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Tuesday 25th October 2016

Migraine linked to brain damage

30th April 2007

Brain damage that is similar to that found with concussions and stroke can also occur alongside a migraine, new research has shown.


The study, carried out by a team based in New York and Denmark, suggested that migraine sufferers should be treated with a class of medication that prevents migraine, rather than simply seeking pain relief.

Published in the journal Nature Neuroscience, the study in mice also found that oxygen might help reduce damage to brain cells by a process called cortical spreading depression (CSD), which induces a wave of changes in brain cells, especially the long, thin variety known as dendrites.

Using microscopic and oxygen-detecting electrodes, researchers studied changes in the brain cells of mice in which CSD had been induced.

They found that swelling occurred, and that the brain cells became starved of oxygen, which is sometimes admistered to migraine and cluster headache patients.

The team, working at the University of Rochester in New York, and at the Danish pharmaceutical group Novo Nordisk, said administering oxygen might help limit brain damage in trauma, stroke and migraine patients.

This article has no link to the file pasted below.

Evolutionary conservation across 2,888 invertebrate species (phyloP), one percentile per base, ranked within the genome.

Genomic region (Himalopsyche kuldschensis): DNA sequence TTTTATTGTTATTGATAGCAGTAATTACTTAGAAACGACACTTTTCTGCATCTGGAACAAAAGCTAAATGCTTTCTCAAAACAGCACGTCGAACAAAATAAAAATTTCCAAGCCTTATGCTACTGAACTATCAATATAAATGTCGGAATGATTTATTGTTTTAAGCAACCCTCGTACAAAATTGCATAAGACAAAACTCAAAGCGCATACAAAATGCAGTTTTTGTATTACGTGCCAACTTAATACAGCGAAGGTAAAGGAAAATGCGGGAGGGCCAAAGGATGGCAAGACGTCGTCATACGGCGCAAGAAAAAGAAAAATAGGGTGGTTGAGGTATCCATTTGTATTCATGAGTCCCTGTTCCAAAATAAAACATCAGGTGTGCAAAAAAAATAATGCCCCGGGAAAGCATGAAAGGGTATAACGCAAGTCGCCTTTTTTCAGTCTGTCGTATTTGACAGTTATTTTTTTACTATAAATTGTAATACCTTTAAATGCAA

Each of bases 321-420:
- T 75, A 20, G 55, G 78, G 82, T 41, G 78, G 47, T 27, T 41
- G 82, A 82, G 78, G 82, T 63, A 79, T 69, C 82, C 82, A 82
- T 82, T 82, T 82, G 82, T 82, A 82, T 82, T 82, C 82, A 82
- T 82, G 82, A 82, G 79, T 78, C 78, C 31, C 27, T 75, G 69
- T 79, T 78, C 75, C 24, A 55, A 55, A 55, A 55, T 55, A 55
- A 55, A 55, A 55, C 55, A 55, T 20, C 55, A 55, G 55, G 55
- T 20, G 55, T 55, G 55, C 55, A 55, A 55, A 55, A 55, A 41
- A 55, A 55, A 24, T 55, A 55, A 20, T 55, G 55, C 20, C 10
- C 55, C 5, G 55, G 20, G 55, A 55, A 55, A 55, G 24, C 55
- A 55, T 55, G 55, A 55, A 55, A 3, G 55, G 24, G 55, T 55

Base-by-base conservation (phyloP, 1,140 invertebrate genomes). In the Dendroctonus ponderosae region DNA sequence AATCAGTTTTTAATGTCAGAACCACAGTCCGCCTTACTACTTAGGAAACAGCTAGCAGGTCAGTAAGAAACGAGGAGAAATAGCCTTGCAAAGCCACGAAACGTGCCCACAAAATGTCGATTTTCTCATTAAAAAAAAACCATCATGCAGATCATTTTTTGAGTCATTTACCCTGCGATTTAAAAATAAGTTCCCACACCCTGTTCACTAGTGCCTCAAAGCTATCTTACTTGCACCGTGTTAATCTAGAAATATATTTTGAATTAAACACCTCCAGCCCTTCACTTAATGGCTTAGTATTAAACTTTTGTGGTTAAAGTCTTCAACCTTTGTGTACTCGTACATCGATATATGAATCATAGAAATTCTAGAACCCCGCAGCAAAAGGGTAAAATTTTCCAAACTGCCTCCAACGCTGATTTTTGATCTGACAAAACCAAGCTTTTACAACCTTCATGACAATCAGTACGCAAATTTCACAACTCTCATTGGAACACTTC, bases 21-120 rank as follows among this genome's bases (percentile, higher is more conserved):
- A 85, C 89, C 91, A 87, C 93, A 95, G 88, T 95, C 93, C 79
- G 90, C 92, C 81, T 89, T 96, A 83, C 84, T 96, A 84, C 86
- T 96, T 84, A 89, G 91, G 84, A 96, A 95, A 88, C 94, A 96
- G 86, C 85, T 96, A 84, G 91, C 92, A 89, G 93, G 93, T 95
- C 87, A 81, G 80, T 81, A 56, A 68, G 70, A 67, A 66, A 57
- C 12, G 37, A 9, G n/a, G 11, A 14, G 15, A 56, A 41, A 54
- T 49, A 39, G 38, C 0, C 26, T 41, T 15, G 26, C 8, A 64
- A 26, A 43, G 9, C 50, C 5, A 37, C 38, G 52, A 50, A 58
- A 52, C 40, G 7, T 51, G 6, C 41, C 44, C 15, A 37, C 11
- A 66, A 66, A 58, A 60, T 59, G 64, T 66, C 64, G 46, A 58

In addition, they said that CSD formed the neurological basis of migraine with aura, while the process could cause secondary damage in stroke and concussion patients.

Migraine is a severe and debilitating form of headache, affecting millions of people worldwide. Migraine with aura--seeing flashing lights--has been linked to a greater risk of stroke and heart attack.

Normal pain medication often has little effect on migraine but a class of drugs called triptans, also called serotonin agonists, and ergotamine drugs, can be used to prevent the worst effects if patients take them at the first sign.

Studies into whether the brain damage associated with migraine was permanent have been inconclusive, with some showing no difference in memory and cognitive functioning in migraine patients.

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